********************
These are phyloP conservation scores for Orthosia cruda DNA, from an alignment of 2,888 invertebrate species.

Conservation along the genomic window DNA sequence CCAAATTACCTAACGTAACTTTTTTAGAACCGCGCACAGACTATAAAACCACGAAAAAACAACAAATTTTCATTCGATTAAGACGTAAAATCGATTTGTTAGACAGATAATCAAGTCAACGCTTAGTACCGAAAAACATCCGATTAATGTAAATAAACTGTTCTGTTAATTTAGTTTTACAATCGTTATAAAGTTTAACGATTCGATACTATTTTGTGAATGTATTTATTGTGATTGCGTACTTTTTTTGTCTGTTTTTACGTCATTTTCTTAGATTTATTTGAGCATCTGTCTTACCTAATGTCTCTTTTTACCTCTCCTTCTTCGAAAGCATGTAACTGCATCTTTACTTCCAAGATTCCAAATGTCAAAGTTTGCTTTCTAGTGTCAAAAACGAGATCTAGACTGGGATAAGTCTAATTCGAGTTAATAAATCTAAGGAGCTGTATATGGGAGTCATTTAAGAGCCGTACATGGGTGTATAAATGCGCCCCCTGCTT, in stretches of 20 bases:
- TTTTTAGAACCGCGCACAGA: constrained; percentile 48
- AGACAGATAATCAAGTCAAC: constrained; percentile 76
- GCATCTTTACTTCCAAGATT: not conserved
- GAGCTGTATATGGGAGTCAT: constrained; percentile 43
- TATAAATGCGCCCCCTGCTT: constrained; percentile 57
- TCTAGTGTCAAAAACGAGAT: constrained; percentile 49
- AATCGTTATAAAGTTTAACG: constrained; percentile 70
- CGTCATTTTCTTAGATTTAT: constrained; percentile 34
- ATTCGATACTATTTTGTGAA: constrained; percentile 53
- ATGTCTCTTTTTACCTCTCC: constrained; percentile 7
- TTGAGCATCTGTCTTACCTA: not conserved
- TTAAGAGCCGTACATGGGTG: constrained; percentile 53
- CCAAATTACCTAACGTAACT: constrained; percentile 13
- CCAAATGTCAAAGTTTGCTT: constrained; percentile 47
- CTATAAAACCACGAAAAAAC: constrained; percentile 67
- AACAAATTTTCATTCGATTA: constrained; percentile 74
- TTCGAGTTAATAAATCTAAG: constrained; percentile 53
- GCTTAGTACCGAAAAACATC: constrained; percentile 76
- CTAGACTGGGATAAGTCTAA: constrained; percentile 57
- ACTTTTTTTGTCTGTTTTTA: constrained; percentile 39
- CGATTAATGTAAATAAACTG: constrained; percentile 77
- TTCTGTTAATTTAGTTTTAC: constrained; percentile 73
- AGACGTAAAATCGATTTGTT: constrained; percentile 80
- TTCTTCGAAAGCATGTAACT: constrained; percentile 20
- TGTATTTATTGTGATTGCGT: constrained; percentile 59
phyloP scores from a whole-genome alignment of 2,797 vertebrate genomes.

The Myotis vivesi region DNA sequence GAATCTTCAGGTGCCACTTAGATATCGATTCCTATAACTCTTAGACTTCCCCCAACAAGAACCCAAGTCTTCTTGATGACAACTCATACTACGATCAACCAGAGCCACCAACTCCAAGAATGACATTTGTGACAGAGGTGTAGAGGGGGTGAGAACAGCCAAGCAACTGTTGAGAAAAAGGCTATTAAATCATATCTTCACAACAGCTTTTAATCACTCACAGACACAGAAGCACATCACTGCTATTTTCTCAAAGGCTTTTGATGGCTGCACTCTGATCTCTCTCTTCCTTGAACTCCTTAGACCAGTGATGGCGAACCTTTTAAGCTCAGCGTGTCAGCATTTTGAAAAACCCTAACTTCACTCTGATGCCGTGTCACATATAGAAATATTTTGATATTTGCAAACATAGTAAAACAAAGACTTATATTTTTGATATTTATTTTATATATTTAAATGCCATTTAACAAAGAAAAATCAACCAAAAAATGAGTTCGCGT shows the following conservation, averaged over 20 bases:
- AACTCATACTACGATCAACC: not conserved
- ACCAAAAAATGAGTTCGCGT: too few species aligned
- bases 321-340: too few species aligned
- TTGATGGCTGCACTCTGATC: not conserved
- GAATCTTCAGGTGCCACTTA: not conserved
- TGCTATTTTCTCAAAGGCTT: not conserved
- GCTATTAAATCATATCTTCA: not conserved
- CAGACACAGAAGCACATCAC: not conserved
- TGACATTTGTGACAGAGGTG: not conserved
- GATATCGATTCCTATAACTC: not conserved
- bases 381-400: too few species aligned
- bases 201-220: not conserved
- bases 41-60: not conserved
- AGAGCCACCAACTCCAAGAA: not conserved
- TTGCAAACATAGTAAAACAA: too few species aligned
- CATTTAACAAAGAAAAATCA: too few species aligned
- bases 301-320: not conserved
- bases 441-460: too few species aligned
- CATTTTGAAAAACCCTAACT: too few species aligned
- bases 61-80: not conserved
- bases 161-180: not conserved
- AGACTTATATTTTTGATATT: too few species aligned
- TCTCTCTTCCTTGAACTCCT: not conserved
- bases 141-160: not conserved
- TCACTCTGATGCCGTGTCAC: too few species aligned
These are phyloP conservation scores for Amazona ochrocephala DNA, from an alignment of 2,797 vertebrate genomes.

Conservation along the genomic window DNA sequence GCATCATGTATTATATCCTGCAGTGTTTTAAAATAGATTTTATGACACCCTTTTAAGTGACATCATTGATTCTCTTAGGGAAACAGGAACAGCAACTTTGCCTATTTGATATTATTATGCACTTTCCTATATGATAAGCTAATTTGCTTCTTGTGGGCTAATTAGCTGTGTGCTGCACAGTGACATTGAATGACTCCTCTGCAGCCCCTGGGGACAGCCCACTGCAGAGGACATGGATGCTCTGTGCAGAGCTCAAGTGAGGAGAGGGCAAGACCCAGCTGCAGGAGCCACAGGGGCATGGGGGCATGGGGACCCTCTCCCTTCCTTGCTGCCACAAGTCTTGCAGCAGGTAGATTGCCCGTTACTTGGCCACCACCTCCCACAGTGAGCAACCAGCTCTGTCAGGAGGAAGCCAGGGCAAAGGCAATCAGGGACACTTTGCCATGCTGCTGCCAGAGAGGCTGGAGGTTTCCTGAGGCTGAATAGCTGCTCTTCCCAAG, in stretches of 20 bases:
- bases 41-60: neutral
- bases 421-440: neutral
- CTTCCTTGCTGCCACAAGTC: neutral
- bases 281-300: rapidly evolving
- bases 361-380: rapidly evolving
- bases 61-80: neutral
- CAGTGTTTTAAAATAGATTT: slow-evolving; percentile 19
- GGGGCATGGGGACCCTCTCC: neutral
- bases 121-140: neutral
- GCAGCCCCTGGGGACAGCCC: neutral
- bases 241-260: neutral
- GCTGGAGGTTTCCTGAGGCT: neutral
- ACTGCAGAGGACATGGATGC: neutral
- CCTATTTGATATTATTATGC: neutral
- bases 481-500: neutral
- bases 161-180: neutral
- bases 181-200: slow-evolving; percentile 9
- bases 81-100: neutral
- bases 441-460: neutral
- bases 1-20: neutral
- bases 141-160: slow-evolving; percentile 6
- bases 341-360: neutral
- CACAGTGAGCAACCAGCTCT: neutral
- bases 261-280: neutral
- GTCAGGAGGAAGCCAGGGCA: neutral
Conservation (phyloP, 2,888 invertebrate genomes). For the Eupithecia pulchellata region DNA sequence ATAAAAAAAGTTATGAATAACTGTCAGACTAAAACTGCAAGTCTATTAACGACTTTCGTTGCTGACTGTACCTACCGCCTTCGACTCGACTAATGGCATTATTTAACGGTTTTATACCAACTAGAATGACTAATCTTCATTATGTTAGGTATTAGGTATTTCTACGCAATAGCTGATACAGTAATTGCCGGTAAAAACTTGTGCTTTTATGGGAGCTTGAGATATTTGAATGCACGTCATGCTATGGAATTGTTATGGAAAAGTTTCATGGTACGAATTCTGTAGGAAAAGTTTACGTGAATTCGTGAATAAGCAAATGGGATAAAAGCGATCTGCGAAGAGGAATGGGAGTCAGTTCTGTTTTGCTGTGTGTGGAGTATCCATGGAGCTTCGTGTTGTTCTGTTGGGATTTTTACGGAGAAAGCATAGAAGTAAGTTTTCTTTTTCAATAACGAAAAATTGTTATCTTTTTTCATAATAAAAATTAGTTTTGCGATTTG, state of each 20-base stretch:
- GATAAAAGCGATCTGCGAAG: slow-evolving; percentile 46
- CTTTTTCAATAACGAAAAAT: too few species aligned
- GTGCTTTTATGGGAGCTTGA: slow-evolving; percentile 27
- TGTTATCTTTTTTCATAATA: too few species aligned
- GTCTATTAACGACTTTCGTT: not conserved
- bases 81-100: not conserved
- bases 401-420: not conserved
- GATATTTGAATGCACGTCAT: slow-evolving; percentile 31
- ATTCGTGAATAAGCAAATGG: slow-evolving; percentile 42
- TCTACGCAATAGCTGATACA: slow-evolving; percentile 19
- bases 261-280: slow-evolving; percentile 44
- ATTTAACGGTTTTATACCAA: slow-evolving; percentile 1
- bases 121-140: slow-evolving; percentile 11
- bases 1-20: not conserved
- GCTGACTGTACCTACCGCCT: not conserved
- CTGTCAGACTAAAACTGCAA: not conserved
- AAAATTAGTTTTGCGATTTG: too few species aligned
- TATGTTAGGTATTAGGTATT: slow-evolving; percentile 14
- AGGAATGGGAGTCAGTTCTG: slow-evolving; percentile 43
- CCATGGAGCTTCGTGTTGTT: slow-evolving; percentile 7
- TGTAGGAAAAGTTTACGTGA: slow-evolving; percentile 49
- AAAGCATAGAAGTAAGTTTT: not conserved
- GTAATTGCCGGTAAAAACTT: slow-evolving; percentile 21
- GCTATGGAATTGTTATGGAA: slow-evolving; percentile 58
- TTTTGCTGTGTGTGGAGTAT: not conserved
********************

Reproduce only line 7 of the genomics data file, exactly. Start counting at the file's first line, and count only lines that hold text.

- TATAAATGCGCCCCCTGCTT: constrained; percentile 57